fully explained by cardiac failure or volume overload
 Oxygenation:
 Remove ALI from the definition
 Proposed “Severe” variable for emperical evaluation: Minimum PEEP level
of 10 cmH20
Consensus proposed
changes:
 Additional Measurements:
 Minute Ventilation standardized to a PaC02 of 40 mmHg

Surrogate measure for lung dead space, increased mortality
 VECORR =
(
minute ventilation X (PaCO2)/40
 Respiratory System Compliance
 (< 40mL/cm H20)
)
Cohort Assembly
 Thorough review of the literature presented at
consensus meeting
 Study eligibility criteria:
 1. Large, multicenter prospective cohorts
or
smaller, single-center prospective studies with unique
radiologic or physiologic data
which
enrolled patients meeting the AECC definition of both ARDS
and ALI
Cohort Assembly
 Thorough review of the literature presented at
consensus meeting
 Study eligibility criteria:
 2. Data collection sufficient to apply the individual criteria
of both the Berlin Definition and the AECC Definition
 3. Authors of the studies willing to share data and
collaborate
 7 Distinct data sets identified with sufficient information
 4 multi-center clinical studies (Clinical database)
 3 single-center physiologic studies (Physiologic database)
 4188 Patients
Variables
 90-day mortality
 Ventilator-free days at 28 days following the diagnosis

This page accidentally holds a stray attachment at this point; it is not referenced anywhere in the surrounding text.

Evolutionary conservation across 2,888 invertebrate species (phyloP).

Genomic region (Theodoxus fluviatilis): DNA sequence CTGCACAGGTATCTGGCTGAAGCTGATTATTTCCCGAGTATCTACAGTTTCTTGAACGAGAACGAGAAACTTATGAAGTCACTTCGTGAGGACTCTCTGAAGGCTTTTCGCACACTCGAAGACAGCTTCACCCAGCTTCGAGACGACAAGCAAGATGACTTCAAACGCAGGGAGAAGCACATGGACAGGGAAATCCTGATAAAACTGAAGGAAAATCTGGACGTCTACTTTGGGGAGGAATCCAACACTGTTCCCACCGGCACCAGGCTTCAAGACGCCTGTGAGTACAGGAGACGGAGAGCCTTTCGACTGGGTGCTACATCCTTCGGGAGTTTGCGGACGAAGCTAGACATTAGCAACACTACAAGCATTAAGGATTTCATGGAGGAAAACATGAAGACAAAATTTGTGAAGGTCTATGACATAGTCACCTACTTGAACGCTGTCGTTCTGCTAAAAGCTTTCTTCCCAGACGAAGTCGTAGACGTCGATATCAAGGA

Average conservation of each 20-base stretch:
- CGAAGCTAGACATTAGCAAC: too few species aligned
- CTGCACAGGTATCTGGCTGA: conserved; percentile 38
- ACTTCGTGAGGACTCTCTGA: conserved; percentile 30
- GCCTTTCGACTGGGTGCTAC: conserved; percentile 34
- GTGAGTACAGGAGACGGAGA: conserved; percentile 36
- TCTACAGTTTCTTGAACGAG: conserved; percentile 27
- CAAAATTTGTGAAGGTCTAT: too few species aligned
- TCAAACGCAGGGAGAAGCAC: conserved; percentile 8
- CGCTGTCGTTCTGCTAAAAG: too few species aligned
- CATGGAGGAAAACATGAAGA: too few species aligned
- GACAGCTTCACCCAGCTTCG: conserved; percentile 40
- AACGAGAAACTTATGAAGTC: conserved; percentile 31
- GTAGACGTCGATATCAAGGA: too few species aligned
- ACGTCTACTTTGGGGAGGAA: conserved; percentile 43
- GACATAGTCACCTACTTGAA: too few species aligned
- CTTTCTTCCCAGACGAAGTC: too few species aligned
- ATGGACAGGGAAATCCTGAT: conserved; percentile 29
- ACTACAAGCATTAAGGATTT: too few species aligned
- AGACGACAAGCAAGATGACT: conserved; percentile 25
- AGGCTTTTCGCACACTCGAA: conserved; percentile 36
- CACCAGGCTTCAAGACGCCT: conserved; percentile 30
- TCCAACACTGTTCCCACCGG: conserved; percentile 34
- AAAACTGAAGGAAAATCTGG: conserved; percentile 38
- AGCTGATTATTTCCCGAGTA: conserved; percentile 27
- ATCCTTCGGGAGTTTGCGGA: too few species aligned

of ALI
 Duration of mechanical ventilation
 Progression between stages
4 Ancillary Variables
 “Severe ARDS”
 PaO2/FIO2 ratio of 100 or less
 3 or 4 quadrant opacities on radiograph
 PEEP 10cmH20 or higher
 CRS less than 40 mL/cm/H2O or . . .
 VECORR greater than 10 L/min
Would these variables identify a group of patients
with higher mortality than the high risk group
simplified to : PaO2/FiO2 <100 ?
P<.001 comparing mortality across
stages of ARDS for draft and final
definitions
However,
 Because the Berlin Definition has just been
introduced into clinical practice . . .
 The literature which follows will still utilize the
nomenclature ALI vs. ARDS under the previously
stated AECC definitions.
Incidence
 Annual incidence ranges 140,000 to 190,000 cases per
year in the US adult population
 Mortality rate ranges between 26-58%
Rubenfeld DG, et al. Incidence and outcomes of acute
lung injury. N Engl J Med. 2005; 353 (16): 1685-1693
Across the World:
Risk Factors for ARDS
 Gastric Aspiration
 Sepsis
 Trauma
 Multiple blood transfusions
 Many others suggested
 Still being studied
Risk Factors
 Risk factors for increased mortality
 From multicenter epidemiologic cohorts:
 Older age
 Worse severity of illness
 Shock on hospital admission
 Increased radiographic opacity
 Immunosuppression
Emerging research
 Role of chronic alcohol abuse
 Role of genetics
 Role of environmental factors
 Treatment strategies
Chronic Alcohol
Review of several previous
articles:
Alcoholics more likely to
suffer from:
trauma
pneumonia
gastric aspiration
sepsis
pancreatitis